It is currently term selection preference season across many hospitals in NSW. Final year medical students are selecting terms for internship, interns are selecting which terms and the timing of these terms for residency and residents going into registrar training next year need to select which regional or rural rotations they prefer as well as subspecialty training terms.
Not all hospitals may give JMOs the luxury of selecting and preferencing terms, depending on the size of the hospital, range of placements and how easily different preferences can be taken into consideration. However, for those of you faced with a ‘term selection preference’ form here are a range of things you may want to take into consideration when choosing terms:
If you have a specialty or two of interest it is advisable to select those terms at a time which makes gaining relationships with supervisors (for job applications and referee reports) easier. These are generally later in the year for internship and earlier in the year for residency, allowing enough time prior to CV submission and interviews. See NSW HETI website for dates for 2016.
JMOs interested in ICU may choose to gain extra experience in ED and anaesthetics. Those interested in a surgical subspecialty e.g. cardiothoracics may find the corresponding medical term e.g. cardiology useful. Those interested in general practice frequently choose paediatric and obstetric and gynaecology terms which are pre-requisites for including the resident year in GP training. ICU is also a popular term for physician trainees to gain additional experience in critical care and resuscitation required in running of arrest calls after hours especially in peripheral hospitals.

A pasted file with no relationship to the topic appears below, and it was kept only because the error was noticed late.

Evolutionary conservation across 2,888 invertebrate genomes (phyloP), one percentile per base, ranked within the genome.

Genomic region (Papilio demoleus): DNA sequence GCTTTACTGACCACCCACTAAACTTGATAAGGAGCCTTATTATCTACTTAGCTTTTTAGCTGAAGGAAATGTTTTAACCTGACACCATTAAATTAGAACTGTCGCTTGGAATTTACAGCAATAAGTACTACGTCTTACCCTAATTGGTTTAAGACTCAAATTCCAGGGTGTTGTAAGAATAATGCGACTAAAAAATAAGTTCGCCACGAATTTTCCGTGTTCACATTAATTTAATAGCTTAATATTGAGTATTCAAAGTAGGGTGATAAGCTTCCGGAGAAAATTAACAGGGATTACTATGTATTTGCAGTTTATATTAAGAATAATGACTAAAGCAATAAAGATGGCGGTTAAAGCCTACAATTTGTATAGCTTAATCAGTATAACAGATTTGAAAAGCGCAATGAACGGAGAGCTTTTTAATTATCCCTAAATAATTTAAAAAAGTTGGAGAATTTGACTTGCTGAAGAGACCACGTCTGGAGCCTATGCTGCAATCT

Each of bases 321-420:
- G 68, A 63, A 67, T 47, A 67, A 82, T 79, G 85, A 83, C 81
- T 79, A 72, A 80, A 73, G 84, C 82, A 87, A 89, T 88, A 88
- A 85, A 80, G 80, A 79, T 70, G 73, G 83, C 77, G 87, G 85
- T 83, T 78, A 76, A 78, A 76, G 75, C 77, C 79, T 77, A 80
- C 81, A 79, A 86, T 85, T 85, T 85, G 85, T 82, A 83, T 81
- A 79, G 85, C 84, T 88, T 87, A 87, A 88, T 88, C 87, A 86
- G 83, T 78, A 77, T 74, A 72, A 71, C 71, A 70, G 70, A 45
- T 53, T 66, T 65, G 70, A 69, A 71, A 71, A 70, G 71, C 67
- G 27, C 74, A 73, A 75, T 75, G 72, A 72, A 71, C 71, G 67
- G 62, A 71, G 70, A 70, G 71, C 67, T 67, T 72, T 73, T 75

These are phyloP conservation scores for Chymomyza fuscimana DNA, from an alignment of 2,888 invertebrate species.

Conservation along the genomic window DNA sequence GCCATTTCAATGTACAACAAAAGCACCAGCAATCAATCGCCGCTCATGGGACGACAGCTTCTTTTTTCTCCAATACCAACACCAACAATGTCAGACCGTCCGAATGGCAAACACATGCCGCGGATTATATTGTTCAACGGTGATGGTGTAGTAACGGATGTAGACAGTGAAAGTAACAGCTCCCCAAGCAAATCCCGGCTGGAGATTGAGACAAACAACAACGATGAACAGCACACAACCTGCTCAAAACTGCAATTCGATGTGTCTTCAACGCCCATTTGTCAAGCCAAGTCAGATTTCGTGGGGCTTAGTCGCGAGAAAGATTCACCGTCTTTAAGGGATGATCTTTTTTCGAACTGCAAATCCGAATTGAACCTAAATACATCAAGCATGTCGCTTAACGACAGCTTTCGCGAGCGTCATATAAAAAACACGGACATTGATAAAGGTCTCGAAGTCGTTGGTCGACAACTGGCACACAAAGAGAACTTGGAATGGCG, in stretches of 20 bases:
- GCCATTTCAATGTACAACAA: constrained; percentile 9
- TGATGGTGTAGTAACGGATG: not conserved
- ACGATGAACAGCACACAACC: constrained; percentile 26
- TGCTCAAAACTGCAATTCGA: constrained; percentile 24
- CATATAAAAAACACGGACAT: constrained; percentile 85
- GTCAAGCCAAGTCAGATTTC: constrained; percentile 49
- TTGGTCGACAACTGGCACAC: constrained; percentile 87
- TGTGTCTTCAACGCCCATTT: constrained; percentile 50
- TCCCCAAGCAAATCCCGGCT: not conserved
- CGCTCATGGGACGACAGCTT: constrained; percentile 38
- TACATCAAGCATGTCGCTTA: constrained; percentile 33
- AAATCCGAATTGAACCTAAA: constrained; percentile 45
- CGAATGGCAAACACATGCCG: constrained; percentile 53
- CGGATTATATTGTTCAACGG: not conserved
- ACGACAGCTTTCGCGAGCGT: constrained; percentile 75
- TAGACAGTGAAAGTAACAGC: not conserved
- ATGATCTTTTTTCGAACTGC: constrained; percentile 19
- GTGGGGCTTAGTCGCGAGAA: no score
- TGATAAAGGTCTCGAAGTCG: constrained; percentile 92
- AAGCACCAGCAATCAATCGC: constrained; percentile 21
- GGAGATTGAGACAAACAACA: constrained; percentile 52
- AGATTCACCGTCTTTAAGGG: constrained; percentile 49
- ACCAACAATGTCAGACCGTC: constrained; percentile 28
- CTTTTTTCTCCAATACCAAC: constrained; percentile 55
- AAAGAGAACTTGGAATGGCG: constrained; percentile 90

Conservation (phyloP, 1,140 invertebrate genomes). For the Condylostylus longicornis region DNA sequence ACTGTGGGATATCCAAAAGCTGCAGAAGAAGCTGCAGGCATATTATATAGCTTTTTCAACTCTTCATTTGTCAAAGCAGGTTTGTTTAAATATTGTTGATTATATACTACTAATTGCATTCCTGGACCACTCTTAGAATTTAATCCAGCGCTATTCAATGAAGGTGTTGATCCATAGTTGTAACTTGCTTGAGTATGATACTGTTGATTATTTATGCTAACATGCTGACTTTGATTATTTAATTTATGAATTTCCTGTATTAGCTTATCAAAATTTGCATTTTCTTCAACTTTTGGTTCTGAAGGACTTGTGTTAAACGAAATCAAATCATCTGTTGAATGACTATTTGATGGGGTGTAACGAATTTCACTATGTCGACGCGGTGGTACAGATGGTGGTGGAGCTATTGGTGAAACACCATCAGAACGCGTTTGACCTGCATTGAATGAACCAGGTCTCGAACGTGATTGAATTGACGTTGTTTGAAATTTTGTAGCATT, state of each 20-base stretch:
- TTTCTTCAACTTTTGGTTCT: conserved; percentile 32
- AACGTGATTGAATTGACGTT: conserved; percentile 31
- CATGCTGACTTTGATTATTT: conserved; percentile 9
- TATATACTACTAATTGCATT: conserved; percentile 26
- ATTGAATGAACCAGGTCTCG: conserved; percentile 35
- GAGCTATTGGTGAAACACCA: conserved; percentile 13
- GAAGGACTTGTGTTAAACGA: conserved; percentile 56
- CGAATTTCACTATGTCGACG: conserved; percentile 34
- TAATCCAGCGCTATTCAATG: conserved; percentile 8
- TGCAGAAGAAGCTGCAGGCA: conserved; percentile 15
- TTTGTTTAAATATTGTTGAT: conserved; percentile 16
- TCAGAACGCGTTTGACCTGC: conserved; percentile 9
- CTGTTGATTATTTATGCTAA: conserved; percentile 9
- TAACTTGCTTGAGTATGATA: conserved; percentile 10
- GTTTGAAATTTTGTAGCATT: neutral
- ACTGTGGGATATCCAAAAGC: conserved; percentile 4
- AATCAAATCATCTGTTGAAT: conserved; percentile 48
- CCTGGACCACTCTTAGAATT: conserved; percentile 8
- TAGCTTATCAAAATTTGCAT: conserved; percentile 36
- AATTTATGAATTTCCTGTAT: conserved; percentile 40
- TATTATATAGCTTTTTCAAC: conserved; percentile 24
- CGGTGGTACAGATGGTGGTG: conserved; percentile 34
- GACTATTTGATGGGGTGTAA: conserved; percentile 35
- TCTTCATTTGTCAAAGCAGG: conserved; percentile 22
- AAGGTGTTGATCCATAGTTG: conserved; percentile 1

JMOs should read college guidelines (for example, see Royal Australian College of Surgeon’s entry criteria to training at Selection Requirements and SET Application) and talk to registrars in their chosen specialty of interest to determine which terms in internship/residency are useful experiences for your specialty of interest.
Some terms are notoriously busy or filled with paperwork with limited exposure to consultant rounds or teaching. These terms may be more difficult for gaining relationships with consultants and obtaining referee reports in the lead up to job applications. Having a chat to colleagues who have done the term before is useful if you are a JMO going into residency in need of referee reports for job applications in 2016. See the onthejobs guide to picking references – The Referee.
Increasingly job applications are accompanied by the need to attend information evenings, pre-meets and availability to attend the job interview itself, see onthejobs – The Interview. Considering how you want to place your terms and their workload to make it feasible to attend these extra activities will make your life in residency much easier. For example, if you are needing to do pre-meets and information evenings in Term 3 in a metropolitan city it may be wise to place preferences for rural terms at the start or end of the year instead.
Having done terms which ‘push you out of your comfort zone’ e.g. rural terms with less supervision, is not necessarily a bad thing prior to interviews as these opportunities provide lots of excellent experiences which you can discuss at job interviews. Rural terms provide excellent fodder for ‘Tell us about a stressful situation…. Tell us about a time you went beyond your call of duty…’ type questions.